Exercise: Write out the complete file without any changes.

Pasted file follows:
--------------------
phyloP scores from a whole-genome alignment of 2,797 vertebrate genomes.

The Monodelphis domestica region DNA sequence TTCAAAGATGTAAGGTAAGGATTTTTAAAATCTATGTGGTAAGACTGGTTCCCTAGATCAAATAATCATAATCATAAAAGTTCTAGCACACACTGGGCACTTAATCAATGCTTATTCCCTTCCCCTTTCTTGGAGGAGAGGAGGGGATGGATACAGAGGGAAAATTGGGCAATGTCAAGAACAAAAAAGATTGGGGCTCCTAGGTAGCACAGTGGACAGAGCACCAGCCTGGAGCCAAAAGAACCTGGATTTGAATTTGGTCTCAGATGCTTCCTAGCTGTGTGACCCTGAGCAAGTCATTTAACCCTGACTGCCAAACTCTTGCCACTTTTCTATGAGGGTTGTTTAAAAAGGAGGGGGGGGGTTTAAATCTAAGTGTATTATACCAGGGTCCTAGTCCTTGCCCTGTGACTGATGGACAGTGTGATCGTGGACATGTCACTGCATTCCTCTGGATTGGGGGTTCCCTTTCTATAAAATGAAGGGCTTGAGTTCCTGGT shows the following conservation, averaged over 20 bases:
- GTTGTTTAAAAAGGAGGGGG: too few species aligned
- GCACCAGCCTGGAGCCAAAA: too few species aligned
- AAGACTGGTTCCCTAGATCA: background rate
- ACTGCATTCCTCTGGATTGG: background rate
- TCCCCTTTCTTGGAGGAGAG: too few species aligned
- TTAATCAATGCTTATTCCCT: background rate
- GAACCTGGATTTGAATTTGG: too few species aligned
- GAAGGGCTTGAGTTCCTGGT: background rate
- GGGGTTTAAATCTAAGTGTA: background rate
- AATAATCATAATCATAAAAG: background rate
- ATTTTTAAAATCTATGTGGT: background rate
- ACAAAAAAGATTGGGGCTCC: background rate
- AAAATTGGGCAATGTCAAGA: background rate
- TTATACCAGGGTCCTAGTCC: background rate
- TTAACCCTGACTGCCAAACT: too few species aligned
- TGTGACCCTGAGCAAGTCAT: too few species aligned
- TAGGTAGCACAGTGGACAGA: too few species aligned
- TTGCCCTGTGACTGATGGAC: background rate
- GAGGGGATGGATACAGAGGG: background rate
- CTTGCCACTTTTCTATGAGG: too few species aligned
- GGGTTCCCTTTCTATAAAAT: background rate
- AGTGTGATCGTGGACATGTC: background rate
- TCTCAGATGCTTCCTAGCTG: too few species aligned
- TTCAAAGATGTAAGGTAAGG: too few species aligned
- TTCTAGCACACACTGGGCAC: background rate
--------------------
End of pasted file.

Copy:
phyloP scores from a whole-genome alignment of 2,797 vertebrate genomes.

The Monodelphis domestica region DNA sequence TTCAAAGATGTAAGGTAAGGATTTTTAAAATCTATGTGGTAAGACTGGTTCCCTAGATCAAATAATCATAATCATAAAAGTTCTAGCACACACTGGGCACTTAATCAATGCTTATTCCCTTCCCCTTTCTTGGAGGAGAGGAGGGGATGGATACAGAGGGAAAATTGGGCAATGTCAAGAACAAAAAAGATTGGGGCTCCTAGGTAGCACAGTGGACAGAGCACCAGCCTGGAGCCAAAAGAACCTGGATTTGAATTTGGTCTCAGATGCTTCCTAGCTGTGTGACCCTGAGCAAGTCATTTAACCCTGACTGCCAAACTCTTGCCACTTTTCTATGAGGGTTGTTTAAAAAGGAGGGGGGGGGTTTAAATCTAAGTGTATTATACCAGGGTCCTAGTCCTTGCCCTGTGACTGATGGACAGTGTGATCGTGGACATGTCACTGCATTCCTCTGGATTGGGGGTTCCCTTTCTATAAAATGAAGGGCTTGAGTTCCTGGT shows the following conservation, averaged over 20 bases:
- GTTGTTTAAAAAGGAGGGGG: too few species aligned
- GCACCAGCCTGGAGCCAAAA: too few species aligned
- AAGACTGGTTCCCTAGATCA: background rate
- ACTGCATTCCTCTGGATTGG: background rate
- TCCCCTTTCTTGGAGGAGAG: too few species aligned
- TTAATCAATGCTTATTCCCT: background rate
- GAACCTGGATTTGAATTTGG: too few species aligned
- GAAGGGCTTGAGTTCCTGGT: background rate
- GGGGTTTAAATCTAAGTGTA: background rate
- AATAATCATAATCATAAAAG: background rate
- ATTTTTAAAATCTATGTGGT: background rate
- ACAAAAAAGATTGGGGCTCC: background rate
- AAAATTGGGCAATGTCAAGA: background rate
- TTATACCAGGGTCCTAGTCC: background rate
- TTAACCCTGACTGCCAAACT: too few species aligned
- TGTGACCCTGAGCAAGTCAT: too few species aligned
- TAGGTAGCACAGTGGACAGA: too few species aligned
- TTGCCCTGTGACTGATGGAC: background rate
- GAGGGGATGGATACAGAGGG: background rate
- CTTGCCACTTTTCTATGAGG: too few species aligned
- GGGTTCCCTTTCTATAAAAT: background rate
- AGTGTGATCGTGGACATGTC: background rate
- TCTCAGATGCTTCCTAGCTG: too few species aligned
- TTCAAAGATGTAAGGTAAGG: too few species aligned
- TTCTAGCACACACTGGGCAC: background rate